This weekend, the Supercars Championship motorsports series for touring and performance cars in Australia have confirmed that legendary native rockers AC/DC are to provide the theme music for the new 2021 season.
Their track ‘Realize’, which is from the band’s current number one album Power Up, will be used as the main theme to all televised coverage of the races down under.
The worlds of music and motorsport have been more closely linked than one would imagine. So here at TrackDays we’ve put our headphones on and cranked up Spotify to decipher and bring you five of the best songs associated with all things track based…
Fleetwood Mac’s 1977 album Rumours is one of the best sellers of all time, with sales of over 40 million copies worldwide. But here in the UK, there is one thing that one of its songs will always be synonymous with to motor racing fans.
The unmistakable ending bass line of ‘The Chain’ was used by the BBC when they showed F1 coverage from 1978 - 1996, and then again from 2009 - 2015 when they aired coverage following ITV’s decision to let go of their broadcast rights of Formula 1.
Interestingly, it was never officially released as a single, but since the introduction of digital downloads and streaming services, it’s sold over 1.2 million copies under its own steam in the UK, and peaked at #81 in 2011.
British singer-songwriter Alistair Griffin was perhaps best known, prior to 2010, for his stint on the BBC pop reality show Fame Academy in 2003, where he finished second, with a couple of slipstream top 20 hits coming his way.
But it was when the very same channel used his single ‘Just Drive’ in a montage of clips to mark the end of the F1 season at that year’s Abu Dhabi Grand Prix, that he subsequently gained his first hit in six years, peaking at #38 in November of that same year.
Sky Sports then went onto use the song as the title theme for their coverage of F1 from 2012 to 2018, where it gained further ubiquity, and it was also used in the end credits of the F1 2012 video game by Codemasters.
When The Beatles’ lead guitarist took a year’s sabbatical from performing and releasing music in 1977, he travelled with the Formula One World Championship for all of that year, during which time he struck up a good friendship with both Jackie Stewart and Niki Lauda.
What came out of that was the inspiration for this song, the second track from his self titled 1979 album, and its third single, which was also the first Beatles related release to be issued on a limited picture disc format.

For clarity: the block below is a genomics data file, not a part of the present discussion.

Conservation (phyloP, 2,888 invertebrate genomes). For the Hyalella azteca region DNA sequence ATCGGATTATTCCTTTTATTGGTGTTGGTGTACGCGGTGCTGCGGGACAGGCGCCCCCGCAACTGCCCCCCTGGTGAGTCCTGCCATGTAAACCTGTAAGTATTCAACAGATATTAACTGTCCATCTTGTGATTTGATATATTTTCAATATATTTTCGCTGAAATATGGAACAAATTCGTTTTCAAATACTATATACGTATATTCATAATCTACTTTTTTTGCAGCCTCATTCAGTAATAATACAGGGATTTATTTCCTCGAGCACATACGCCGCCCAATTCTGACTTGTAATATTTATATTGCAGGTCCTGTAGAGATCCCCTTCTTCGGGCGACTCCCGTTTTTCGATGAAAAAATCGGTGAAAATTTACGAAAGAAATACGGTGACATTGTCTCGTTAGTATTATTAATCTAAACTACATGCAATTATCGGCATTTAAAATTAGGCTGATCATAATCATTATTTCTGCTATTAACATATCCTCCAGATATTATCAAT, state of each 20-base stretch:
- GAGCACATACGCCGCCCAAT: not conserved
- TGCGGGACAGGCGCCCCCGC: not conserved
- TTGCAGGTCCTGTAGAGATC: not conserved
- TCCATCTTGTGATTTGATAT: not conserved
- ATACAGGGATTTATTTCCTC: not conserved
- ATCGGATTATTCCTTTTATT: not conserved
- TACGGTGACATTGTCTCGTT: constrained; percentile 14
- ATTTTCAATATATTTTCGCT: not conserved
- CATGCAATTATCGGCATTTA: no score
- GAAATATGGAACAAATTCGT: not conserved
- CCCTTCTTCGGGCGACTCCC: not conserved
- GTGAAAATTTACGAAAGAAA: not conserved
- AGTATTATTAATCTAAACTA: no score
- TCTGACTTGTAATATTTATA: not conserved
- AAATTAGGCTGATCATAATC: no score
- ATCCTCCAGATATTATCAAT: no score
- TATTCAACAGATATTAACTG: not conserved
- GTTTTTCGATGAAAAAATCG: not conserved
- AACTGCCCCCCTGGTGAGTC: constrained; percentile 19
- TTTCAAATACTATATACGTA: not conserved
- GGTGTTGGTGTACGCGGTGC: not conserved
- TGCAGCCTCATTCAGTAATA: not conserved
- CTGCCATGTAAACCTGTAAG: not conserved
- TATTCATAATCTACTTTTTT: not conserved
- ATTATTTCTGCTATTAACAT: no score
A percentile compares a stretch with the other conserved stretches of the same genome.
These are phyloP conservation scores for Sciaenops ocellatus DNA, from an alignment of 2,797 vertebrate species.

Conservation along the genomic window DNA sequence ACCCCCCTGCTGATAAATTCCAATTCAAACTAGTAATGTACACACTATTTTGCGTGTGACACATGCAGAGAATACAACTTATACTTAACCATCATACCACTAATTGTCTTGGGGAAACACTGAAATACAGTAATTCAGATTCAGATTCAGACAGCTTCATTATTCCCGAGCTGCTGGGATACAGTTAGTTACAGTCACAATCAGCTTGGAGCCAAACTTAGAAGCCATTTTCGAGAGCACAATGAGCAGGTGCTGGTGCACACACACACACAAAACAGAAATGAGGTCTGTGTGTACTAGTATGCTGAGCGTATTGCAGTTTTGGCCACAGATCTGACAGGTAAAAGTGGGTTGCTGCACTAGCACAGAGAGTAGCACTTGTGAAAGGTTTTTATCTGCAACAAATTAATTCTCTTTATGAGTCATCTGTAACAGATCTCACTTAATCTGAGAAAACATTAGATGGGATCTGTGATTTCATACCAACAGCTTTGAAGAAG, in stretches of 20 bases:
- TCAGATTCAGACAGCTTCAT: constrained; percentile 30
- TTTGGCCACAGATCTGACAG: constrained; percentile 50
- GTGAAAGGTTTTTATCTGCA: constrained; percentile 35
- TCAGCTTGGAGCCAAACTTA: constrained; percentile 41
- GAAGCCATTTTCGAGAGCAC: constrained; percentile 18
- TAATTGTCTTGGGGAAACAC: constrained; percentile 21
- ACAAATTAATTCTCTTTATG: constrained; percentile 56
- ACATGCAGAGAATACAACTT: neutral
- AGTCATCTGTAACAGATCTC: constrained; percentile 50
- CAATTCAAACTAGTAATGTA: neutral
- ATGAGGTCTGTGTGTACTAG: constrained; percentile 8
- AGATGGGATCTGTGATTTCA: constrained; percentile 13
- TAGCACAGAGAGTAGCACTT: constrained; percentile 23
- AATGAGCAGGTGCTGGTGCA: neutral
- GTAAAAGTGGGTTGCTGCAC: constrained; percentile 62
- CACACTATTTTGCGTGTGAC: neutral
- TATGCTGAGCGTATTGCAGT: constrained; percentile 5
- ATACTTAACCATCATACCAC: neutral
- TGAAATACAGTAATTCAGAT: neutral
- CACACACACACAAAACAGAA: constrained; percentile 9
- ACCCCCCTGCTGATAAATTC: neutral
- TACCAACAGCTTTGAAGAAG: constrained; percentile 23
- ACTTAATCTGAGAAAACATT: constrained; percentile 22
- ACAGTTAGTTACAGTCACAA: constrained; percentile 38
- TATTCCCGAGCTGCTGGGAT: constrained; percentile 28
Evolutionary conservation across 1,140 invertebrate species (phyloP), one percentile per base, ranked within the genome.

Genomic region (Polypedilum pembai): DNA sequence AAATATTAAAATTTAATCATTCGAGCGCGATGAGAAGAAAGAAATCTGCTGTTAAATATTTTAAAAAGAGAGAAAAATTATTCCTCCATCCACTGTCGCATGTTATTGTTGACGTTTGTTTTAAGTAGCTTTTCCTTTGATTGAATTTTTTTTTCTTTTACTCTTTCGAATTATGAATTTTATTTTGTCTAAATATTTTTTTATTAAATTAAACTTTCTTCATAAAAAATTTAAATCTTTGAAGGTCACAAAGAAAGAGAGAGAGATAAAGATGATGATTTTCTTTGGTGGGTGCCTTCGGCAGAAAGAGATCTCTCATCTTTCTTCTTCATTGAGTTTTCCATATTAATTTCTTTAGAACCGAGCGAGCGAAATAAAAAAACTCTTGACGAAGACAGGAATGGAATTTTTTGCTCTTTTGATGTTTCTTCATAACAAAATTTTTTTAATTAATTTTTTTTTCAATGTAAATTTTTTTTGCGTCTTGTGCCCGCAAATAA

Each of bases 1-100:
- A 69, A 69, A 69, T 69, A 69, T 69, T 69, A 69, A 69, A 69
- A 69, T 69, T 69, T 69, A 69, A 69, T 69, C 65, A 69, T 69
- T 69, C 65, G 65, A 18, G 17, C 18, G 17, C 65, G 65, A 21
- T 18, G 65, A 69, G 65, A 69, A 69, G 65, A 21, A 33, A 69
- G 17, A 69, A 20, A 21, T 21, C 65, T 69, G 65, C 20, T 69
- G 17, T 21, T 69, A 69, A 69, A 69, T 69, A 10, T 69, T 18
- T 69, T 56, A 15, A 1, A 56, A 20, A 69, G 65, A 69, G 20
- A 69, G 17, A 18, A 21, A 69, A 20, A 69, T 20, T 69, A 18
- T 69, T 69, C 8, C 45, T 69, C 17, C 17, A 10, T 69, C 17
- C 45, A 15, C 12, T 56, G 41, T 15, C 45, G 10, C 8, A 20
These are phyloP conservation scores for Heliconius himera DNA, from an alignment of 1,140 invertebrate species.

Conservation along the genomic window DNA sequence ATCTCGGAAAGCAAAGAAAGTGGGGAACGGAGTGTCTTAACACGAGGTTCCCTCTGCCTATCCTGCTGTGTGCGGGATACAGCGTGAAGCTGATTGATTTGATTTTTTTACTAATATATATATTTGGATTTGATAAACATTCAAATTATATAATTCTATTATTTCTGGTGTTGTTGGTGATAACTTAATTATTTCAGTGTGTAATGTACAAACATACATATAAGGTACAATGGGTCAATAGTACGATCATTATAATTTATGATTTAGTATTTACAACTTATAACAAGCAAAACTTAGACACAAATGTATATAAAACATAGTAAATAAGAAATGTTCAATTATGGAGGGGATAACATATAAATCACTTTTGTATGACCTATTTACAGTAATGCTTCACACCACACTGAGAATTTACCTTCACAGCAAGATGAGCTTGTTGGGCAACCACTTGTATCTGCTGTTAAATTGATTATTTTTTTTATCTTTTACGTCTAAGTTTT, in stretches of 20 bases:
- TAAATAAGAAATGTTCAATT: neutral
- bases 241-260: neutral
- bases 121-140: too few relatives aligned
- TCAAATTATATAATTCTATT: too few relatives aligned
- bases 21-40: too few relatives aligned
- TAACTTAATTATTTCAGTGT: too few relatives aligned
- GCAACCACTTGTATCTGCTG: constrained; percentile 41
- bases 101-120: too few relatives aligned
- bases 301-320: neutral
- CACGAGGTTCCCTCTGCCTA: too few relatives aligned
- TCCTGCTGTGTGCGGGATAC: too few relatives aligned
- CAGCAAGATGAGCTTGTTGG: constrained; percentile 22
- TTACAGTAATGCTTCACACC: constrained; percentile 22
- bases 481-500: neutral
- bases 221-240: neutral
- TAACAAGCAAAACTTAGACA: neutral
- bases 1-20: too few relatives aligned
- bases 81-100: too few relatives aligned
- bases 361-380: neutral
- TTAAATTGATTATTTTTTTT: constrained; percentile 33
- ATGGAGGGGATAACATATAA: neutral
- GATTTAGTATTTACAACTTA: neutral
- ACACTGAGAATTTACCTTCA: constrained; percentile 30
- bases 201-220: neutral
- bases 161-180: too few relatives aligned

Lyrically, it addresses the difficulties of achieving and maintaining success within the field of motorsport, and when it was released, Harrison waived royalties of the sales of the single to the Gunnar Nilsson Cancer Fund, which had been established following the Swedish F1 driver’s death in 1978.
Lead singer and songwriter with Dire Straits, Mark Knopfler has always had a passion for motor racing, and is good friends with the former F1 and IndyCar driver Stefan Johansson after they met at the Austrian Grand Prix in 1986.
This collaboration with the country singer Emmylou Harris is a haunting, beautiful number, chronicling the highs and lows experienced by a Champ Car driver, also making reference to numerous renowned circuit tracks from the world of Champ Car racing; Phoenix, Long Beach, Indy, and of course Nazareth.
It’s the mention of the latter in both the title and the lyrics which have taken on an added poignancy, as four years after this song was released, and over 90 years after it was first opened, the Nazareth Speedway was closed for good for redevelopment purposes.
Not strictly tied to Formula 1 this one, but for its video alone we couldn’t let this one pass by. The third single from his chart topping Sing When You’re Winning album in 2000, ‘Supreme’ was another big hit (it peaked at #4 in the UK), and was accompanied by a short film called ‘Gentleman Racers’.
It was a tribute to the great British F1 champ Sir Jackie Stewart, and thanks to the wizardry of modern day technology, Robbie was able to be superimposed into archive footage as ‘Bob Williams’, a rival driver to Stewart, competing in a Formula 1 race.
The video also made extensive use of the ‘split screen’ technique that was a common feature of 1960s and 1970s films - most notably of all in the 1971 racing film Le Mans which this was heavily influenced by.